I had a brief but informative chat with Lisa Wood, executive director of the Edison Foundation's Institute for Electric Efficiency (IEE), on Friday and thought I'd share a few of our exchanges.
The IEE has touted the rollout of interval meters in the country—about one-third of homes soon to be smart metered, one-half of U.S. homes by 2015. The basic notion is that you cannot manage what you cannot measure. The IEE's site states that it "works with the electric utility industry, regulators, policymakers and other stakeholders to advance customer-side solutions for energy management, including energy efficiency, demand response, distributed power and customer-focused technologies."
Along those lines, IEE has initiated the "IEE Partner Roundtable," which meets June 4 in conjunction with the Edison Electric Institute (EEI) annual convention in Orlando, Florida, in the first week of June. EEI, of course, is the national trade association for investor-owned utilities. The IEE Partner Roundtable brings IEE's management committee CEOs into discussion with executives of leading vendors whose expertise ranges from systems integration to metering infrastructure, from networks to customer-facing software.
You may recall that Wood penned an op-ed piece for us titled "Time to Move Beyond Pilots," which argued that pilot projects prevent utilities from moving forward more aggressively with grid modernization. In the essay she cited "status quo biases" among utilities and regulators for the inaction and argued for "phased deployment" instead.
One conversation that both Ms. Wood and I think will be intriguing is the following:
The Green Button initiative, backed by the White House and, so far, an impressive and growing number of large utilities—the Green Button provides a uniform way for consumers to access and view their own energy use data—may also allow consumers a simple way to provide their energy usage data to third parties that might offer innovative products and services.
That begs the question whether utilities that have joined the effort are in fact endorsing access to third-party solutions? Are utilities having the internal discussion over their future business model and will the result be a decision to own the customer, partner with third parties to manage the customer relationship or relinquish the customer to more nimble hands?
Obviously such a question, while near the heart of the utility business model, will find a variety of answers. I'd personally love to hear from utilities willing to share their thinking on this question.
Back to Wood's views. She said that the immediate benefits of smart meters is that they provide utilities with operational efficiencies such as remote connect/disconnect, outage information and more precise service truck rolls. Customers may be unaware of these benefits. Understandably, customer-facing benefits will take longer as they involve customer engagement programs for traction, Wood said.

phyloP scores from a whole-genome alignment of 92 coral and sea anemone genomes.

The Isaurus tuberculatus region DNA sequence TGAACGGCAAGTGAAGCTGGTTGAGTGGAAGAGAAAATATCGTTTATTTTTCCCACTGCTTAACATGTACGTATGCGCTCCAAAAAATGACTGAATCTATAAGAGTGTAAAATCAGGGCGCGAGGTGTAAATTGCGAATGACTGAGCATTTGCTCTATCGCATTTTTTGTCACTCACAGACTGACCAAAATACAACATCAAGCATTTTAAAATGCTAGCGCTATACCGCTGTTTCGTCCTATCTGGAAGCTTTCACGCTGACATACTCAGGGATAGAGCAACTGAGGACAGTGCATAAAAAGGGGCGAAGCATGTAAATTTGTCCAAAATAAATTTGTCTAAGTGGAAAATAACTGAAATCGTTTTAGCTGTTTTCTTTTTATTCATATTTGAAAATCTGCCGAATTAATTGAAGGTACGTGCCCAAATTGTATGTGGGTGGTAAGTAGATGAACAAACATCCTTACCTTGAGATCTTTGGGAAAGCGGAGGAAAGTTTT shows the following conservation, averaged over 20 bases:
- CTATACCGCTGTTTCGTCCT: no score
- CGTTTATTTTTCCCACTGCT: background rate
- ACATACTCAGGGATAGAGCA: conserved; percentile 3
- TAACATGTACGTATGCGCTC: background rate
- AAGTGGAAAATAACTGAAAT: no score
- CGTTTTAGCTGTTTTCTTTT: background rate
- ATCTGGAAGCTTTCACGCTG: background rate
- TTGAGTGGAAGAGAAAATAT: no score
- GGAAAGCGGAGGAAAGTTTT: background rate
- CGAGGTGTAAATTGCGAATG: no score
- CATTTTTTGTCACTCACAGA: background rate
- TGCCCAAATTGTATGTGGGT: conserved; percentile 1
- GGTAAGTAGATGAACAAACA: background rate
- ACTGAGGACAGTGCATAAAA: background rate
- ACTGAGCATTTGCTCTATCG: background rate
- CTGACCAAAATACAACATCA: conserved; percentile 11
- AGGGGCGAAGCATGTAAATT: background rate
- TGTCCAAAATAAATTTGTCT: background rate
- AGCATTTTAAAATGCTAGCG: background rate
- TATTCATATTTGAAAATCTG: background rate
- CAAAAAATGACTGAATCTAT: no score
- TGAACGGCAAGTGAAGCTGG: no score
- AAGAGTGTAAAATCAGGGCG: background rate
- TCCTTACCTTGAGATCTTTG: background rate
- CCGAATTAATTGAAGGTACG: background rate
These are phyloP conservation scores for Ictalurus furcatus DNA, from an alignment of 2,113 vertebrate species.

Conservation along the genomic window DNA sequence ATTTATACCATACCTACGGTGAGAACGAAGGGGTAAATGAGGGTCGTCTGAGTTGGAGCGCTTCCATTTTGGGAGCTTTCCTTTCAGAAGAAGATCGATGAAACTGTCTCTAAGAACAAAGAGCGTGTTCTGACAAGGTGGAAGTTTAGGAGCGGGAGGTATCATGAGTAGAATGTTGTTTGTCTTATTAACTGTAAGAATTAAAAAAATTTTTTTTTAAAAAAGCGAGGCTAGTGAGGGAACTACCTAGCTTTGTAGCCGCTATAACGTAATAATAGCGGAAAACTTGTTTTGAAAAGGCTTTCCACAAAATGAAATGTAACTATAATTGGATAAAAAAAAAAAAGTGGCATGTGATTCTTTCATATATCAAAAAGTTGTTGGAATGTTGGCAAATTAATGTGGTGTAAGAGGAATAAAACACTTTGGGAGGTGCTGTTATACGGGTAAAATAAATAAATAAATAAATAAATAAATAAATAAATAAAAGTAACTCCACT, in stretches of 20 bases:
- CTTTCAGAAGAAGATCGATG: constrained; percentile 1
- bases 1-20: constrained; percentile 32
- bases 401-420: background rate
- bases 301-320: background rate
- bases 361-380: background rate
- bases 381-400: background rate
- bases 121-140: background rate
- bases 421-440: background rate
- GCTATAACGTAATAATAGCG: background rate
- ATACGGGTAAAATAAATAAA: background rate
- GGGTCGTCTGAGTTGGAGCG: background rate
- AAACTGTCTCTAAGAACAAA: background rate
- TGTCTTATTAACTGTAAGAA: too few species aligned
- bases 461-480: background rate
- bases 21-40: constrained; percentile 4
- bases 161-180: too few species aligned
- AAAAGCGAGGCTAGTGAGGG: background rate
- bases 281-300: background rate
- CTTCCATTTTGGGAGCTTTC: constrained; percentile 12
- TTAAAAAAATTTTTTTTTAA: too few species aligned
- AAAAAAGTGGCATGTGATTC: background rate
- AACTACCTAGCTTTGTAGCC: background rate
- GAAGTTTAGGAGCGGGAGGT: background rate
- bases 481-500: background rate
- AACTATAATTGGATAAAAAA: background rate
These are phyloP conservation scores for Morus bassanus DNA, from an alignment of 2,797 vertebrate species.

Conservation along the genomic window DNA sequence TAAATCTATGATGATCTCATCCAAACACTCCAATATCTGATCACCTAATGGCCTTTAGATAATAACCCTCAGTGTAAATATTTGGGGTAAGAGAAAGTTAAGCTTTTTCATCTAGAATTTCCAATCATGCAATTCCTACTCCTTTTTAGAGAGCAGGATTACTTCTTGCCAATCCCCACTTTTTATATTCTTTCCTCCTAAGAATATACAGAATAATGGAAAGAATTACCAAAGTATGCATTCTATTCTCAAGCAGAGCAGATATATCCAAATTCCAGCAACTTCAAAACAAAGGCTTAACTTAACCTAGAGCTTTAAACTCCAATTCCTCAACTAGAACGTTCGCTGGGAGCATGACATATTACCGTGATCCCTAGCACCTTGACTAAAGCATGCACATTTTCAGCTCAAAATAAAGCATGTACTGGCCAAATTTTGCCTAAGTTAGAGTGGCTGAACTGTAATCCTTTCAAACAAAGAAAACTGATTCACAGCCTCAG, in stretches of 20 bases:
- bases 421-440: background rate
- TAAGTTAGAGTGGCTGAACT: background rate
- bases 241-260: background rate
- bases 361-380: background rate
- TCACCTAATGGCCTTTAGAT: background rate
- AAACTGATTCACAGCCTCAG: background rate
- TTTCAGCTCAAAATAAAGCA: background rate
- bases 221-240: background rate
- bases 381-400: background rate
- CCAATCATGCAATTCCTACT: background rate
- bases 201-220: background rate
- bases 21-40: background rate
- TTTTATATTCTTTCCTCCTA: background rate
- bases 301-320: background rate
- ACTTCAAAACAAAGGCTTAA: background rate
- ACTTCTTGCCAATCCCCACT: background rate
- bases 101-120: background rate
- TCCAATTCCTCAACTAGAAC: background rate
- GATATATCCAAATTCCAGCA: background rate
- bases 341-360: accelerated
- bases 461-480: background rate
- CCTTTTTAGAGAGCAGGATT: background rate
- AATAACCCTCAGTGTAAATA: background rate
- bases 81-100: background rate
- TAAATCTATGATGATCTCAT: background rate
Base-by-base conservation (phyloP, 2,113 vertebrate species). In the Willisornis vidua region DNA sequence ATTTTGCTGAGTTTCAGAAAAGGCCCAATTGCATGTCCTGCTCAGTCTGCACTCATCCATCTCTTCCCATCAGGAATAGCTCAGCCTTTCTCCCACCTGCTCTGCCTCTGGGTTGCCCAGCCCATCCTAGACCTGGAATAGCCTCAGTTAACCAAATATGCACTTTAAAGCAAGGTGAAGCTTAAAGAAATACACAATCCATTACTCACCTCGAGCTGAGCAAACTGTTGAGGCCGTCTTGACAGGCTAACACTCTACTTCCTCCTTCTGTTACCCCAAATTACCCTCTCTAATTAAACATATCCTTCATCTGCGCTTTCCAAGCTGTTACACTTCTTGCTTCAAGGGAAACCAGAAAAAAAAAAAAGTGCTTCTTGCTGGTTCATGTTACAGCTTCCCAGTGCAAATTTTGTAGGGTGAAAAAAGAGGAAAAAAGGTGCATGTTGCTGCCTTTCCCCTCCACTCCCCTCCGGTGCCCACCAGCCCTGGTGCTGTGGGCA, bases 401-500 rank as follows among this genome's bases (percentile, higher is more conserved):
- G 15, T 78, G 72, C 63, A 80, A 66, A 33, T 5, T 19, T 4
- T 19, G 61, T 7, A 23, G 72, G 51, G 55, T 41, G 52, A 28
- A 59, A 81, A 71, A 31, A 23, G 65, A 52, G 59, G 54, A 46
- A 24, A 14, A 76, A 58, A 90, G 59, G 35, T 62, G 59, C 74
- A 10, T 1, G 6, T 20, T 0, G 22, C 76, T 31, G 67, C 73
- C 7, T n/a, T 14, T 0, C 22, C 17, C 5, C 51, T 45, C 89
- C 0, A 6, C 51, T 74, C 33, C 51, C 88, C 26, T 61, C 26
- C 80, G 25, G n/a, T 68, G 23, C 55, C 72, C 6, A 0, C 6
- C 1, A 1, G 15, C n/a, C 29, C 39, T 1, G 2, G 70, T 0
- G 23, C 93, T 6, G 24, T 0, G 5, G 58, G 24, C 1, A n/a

She cited progress, however, in the findings of the industry's innumerable pilot projects, even if she has expressed some frustration with the pace of change in her earlier op-ed piece.
"We're seeing a lot of experiments," she told me. "We're not seeing as many full-scale implementations."
She did cite Oklahoma Gas & Electric's dynamic pricing program that seeks a 20 percent participation rate to curtail peak use.
"That's very real," she said.
Wood acknowledged that industry change has a chicken-or-the-egg feel to it, as utilities, regulators and consumer advocates work through their respective concerns. An example where all stakeholders have demonstrated that dynamic rates don't adversely impact vulnerable populations is the PowerCentsDC project that garnered a lot of attention over the past year, she said.
Another area of agreement between us: the fate of opt-out programs and who pays the cost of opting out. Currently, many states have implemented an opt-out option, but in California's case, it remains to be seen who will pay for the resulting manual meter reads and associated costs. In California, opt-out advocates in Marin County, for instance, insist that all customers bear the cost for individuals who refuse a smart meter.
Wood said that if those who opt-out bear the cost, that would limit the number of people opting out. And, in California's case, some industry observers have suggested that when dynamic pricing and other service options kick in (probably on an opt-in basis), word-of-mouth on the value of such a pricing scheme may lead some opt-outers to reverse their decision.
Intelligent Utility Daily